Thousands of Americans face a cancer diagnosis in a pet each year. Ebi was 17 years old when she developed the disease.
Nobody wants to hear that word "cancer." It can be tough on your pet, tough on you and certainly tough on your wallet.
"We look at the whole situation... the financial situation, the cost/benefit for the pet, the quality of life for the pet. So all of those things go into making the decision to treat or not treat a pet with cancer," said Dr. Correa, DVM.
As in humans, catching a pet's cancer early is going to give the best treatment options, and lower the potential for emotional and financial pain. Dr. Correa says watch for changes in daily routine, and...
"Discharge from the eyes, anything on the skin that's grown or a new lump or bump and those are the things you can just keep track of on a day to day basis just as you're playing or petting or walking your pet," Dr. Correa said.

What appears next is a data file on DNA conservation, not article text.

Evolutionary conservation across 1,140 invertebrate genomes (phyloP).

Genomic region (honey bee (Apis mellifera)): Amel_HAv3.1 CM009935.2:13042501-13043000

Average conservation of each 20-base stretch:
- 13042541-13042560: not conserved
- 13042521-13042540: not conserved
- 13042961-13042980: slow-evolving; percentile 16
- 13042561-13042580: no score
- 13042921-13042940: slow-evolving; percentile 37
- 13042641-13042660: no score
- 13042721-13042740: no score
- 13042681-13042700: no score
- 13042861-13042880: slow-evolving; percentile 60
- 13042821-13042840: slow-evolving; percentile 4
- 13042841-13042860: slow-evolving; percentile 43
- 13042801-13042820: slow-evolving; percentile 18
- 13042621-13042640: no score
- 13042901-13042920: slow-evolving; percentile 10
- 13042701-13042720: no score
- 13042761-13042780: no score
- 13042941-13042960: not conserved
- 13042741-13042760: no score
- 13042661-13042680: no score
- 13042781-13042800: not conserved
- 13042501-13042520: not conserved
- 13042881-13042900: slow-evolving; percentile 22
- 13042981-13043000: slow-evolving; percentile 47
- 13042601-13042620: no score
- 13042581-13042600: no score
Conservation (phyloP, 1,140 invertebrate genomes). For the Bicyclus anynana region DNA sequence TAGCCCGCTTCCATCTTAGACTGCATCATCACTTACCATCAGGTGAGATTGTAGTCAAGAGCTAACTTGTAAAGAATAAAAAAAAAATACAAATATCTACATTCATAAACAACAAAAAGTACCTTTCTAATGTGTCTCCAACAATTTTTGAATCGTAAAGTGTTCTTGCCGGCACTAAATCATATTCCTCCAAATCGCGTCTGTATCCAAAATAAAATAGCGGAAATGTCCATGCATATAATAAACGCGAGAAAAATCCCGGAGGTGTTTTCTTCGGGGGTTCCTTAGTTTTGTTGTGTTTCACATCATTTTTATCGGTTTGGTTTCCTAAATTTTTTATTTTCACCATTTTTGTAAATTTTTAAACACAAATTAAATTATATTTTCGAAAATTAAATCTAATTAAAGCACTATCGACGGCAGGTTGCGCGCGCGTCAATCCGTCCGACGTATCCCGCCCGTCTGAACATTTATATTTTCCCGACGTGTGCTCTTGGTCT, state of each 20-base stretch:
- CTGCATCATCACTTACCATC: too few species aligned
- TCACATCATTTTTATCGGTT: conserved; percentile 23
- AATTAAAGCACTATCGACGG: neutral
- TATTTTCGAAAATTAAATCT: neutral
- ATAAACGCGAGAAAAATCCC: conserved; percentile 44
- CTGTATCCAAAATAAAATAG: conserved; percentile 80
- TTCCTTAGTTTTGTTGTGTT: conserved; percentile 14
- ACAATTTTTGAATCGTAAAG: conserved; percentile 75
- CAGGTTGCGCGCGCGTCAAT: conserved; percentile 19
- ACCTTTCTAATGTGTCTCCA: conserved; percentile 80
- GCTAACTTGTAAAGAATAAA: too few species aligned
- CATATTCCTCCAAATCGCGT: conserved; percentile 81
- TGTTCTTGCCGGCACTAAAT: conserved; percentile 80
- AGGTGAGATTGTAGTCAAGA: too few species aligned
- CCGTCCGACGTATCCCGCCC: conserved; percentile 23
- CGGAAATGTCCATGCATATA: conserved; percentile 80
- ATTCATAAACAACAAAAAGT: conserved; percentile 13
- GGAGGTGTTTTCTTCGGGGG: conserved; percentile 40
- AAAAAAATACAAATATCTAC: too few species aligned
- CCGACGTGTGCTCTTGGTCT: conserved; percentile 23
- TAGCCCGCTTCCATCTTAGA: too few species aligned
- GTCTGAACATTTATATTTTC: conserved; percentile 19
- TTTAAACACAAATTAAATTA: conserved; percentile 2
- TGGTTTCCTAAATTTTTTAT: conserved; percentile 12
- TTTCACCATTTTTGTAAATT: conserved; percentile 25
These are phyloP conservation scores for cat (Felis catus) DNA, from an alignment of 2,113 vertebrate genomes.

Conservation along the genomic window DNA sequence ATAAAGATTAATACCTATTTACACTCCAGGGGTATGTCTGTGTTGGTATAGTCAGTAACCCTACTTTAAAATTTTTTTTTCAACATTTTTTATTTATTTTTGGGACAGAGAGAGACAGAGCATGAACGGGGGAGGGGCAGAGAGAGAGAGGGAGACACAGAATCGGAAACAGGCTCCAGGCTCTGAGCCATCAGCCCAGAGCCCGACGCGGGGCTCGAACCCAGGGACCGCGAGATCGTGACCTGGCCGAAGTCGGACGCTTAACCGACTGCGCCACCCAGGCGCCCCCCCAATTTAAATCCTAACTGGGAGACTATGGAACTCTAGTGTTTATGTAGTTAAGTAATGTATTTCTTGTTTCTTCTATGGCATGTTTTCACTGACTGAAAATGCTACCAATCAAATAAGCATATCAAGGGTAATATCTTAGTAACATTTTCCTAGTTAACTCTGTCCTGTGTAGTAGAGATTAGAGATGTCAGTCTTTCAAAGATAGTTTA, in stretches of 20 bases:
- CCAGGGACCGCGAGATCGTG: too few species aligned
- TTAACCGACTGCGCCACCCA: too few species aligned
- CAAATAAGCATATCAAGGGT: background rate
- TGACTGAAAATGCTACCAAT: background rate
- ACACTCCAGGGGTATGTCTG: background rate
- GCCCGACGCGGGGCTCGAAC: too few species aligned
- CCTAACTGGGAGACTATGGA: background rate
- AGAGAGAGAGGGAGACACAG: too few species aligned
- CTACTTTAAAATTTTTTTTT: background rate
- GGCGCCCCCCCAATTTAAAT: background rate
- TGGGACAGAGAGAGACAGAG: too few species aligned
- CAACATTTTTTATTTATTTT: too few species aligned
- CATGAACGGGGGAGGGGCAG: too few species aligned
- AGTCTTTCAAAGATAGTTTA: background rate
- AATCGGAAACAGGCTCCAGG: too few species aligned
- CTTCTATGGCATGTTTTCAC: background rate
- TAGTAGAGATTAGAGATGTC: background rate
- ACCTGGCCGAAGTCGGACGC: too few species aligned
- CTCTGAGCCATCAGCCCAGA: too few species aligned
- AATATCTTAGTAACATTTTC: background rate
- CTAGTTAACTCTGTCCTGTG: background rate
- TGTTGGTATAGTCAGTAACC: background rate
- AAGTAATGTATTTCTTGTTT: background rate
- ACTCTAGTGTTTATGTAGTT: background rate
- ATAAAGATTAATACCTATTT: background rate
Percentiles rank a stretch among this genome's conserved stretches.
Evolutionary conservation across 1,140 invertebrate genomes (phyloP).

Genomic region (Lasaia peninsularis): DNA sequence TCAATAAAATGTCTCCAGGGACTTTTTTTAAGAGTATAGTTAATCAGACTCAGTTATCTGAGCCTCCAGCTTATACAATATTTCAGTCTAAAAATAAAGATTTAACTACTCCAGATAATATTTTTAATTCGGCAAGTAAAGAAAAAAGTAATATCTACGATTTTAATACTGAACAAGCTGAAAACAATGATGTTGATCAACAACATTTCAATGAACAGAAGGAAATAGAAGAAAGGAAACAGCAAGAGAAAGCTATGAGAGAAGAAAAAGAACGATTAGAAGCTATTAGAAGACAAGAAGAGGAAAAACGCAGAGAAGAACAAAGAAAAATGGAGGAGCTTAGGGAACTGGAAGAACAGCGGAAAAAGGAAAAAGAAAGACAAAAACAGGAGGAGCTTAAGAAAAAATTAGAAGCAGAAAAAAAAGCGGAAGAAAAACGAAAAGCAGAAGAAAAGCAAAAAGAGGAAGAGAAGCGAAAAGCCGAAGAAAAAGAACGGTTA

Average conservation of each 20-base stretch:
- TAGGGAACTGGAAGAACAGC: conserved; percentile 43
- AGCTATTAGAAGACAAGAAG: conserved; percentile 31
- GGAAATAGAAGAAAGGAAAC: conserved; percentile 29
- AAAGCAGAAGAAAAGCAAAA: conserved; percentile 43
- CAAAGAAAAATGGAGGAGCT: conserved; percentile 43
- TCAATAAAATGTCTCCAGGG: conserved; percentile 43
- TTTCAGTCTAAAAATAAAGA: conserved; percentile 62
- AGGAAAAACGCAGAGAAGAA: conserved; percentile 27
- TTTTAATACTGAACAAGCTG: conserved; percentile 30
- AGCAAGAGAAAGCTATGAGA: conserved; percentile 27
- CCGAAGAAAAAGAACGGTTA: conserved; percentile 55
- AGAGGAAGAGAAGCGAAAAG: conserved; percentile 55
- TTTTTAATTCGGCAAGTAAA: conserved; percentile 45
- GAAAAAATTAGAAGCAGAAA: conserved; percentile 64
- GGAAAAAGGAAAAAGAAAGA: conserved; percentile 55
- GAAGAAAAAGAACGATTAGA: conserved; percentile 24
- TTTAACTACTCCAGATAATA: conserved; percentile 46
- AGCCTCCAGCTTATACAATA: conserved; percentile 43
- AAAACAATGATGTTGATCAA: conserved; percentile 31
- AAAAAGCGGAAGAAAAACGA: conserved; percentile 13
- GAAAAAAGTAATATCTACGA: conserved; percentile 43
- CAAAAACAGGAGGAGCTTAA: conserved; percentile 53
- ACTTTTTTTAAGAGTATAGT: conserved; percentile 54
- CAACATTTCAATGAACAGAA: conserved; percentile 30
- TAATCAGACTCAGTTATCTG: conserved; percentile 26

Bottom line? Keep a close eye on your pet's health and if the animal does get a cancer diagnosis, work with the vet or oncologist to make the right plan for your pet and you. For more information, go to MoneyTalksNews.com and search for "Pets."